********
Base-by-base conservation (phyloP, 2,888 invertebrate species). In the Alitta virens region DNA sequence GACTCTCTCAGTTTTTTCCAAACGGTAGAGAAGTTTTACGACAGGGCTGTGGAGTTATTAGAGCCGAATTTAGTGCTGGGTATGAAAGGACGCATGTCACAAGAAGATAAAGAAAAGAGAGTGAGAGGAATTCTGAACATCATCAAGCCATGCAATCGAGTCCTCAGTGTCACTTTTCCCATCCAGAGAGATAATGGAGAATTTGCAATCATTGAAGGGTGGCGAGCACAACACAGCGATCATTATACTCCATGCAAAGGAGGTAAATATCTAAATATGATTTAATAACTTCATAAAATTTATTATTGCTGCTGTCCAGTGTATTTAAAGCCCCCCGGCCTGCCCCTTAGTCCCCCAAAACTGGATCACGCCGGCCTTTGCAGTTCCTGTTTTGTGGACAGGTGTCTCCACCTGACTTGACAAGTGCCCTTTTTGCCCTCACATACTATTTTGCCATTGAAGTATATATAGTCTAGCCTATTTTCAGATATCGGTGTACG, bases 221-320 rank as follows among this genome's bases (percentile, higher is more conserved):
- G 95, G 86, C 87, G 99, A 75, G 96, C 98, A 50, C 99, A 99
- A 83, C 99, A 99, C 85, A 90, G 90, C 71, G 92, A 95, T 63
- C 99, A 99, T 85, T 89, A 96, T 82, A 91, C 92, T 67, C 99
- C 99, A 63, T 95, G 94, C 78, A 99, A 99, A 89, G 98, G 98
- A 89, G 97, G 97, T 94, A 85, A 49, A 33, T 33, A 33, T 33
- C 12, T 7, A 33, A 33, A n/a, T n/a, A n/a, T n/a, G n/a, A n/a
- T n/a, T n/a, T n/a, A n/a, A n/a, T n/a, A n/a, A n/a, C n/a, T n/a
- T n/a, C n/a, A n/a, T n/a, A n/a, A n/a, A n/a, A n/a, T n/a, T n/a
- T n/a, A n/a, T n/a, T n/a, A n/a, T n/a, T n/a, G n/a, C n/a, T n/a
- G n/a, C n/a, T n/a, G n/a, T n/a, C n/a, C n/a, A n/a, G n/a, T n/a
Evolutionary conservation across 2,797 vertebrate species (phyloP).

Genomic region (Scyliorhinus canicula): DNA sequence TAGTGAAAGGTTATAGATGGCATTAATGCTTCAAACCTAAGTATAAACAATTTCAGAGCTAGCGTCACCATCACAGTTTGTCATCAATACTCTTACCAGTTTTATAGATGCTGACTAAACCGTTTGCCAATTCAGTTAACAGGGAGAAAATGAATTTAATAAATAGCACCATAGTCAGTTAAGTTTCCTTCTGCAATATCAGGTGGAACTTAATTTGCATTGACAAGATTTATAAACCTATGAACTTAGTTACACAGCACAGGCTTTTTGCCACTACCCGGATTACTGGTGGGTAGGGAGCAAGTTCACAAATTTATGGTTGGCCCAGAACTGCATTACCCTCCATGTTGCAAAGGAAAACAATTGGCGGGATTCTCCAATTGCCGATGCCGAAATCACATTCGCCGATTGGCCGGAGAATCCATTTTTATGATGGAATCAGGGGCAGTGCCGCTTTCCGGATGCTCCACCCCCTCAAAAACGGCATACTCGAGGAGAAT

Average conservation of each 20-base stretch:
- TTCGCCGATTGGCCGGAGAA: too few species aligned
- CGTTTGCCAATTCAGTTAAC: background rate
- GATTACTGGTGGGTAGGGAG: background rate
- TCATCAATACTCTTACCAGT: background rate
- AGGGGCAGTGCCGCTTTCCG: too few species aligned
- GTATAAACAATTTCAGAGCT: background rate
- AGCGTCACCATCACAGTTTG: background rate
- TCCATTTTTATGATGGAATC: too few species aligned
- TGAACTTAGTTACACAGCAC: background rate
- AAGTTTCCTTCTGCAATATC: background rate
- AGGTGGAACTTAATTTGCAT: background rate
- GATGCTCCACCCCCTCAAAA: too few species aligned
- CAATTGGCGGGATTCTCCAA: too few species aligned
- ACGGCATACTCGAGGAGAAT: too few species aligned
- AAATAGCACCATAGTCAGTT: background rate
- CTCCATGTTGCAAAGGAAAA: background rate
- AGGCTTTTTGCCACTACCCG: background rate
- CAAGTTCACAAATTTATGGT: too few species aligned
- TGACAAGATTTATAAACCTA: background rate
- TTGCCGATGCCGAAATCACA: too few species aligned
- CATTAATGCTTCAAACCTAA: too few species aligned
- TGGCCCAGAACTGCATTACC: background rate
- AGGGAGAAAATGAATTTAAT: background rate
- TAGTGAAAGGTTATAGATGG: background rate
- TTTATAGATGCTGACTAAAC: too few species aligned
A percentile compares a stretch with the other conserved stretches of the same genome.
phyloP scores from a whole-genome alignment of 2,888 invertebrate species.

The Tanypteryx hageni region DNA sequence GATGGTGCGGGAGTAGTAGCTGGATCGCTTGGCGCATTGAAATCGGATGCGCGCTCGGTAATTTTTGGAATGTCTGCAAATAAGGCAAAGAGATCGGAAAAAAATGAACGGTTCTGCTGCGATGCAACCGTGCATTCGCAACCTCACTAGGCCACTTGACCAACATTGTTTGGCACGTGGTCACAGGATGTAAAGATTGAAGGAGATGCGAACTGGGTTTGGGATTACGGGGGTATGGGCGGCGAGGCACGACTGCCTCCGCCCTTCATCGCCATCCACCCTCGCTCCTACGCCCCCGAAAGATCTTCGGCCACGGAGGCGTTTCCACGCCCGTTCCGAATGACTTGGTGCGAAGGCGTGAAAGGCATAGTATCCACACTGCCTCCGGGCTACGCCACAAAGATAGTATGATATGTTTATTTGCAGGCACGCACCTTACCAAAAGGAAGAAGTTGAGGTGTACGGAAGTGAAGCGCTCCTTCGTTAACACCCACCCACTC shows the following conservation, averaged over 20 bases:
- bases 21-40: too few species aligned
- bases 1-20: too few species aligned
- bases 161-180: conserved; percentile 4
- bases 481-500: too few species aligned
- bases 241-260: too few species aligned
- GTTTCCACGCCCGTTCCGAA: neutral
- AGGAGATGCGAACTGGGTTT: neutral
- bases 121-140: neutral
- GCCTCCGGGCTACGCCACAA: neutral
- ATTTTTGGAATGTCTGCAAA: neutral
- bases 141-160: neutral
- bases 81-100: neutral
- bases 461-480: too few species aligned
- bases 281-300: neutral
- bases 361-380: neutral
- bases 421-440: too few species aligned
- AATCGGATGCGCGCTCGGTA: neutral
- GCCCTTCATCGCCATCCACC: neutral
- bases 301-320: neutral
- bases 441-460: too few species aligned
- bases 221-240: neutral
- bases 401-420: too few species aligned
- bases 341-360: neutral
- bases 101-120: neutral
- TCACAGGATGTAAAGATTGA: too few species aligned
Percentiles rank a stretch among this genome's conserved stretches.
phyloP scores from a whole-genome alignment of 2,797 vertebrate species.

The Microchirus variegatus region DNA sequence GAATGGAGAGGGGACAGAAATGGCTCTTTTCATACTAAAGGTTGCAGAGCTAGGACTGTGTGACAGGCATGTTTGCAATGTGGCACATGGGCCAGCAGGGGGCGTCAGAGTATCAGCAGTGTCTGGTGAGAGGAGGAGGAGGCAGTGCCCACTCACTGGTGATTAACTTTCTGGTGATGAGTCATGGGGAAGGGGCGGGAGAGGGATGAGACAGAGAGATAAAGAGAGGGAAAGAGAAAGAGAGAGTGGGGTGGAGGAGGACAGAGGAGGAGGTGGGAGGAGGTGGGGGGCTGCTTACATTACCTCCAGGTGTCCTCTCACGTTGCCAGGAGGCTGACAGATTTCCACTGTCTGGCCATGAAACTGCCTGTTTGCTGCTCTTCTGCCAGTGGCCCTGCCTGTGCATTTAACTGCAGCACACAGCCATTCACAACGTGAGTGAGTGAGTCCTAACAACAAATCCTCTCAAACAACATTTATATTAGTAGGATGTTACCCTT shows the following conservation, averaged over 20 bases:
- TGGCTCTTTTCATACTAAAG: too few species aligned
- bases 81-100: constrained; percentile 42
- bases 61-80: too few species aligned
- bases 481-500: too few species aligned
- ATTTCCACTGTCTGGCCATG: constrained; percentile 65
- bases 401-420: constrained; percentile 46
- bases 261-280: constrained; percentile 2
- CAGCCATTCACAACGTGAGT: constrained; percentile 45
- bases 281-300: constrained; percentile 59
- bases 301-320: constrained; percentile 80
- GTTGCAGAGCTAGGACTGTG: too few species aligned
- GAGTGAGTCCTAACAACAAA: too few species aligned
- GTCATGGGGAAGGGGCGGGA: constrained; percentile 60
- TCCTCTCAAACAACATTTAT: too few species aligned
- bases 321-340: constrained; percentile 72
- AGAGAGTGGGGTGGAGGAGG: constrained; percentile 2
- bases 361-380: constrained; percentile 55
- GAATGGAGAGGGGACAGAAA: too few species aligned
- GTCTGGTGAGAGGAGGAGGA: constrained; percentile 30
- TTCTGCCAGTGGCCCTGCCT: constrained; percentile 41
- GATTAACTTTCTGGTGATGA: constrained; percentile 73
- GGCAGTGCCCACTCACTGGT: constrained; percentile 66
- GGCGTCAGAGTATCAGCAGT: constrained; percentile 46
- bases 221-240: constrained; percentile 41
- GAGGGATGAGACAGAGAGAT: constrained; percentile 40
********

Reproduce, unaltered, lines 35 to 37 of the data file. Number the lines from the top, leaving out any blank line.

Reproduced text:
- CATTAATGCTTCAAACCTAA: too few species aligned
- TGGCCCAGAACTGCATTACC: background rate
- AGGGAGAAAATGAATTTAAT: background rate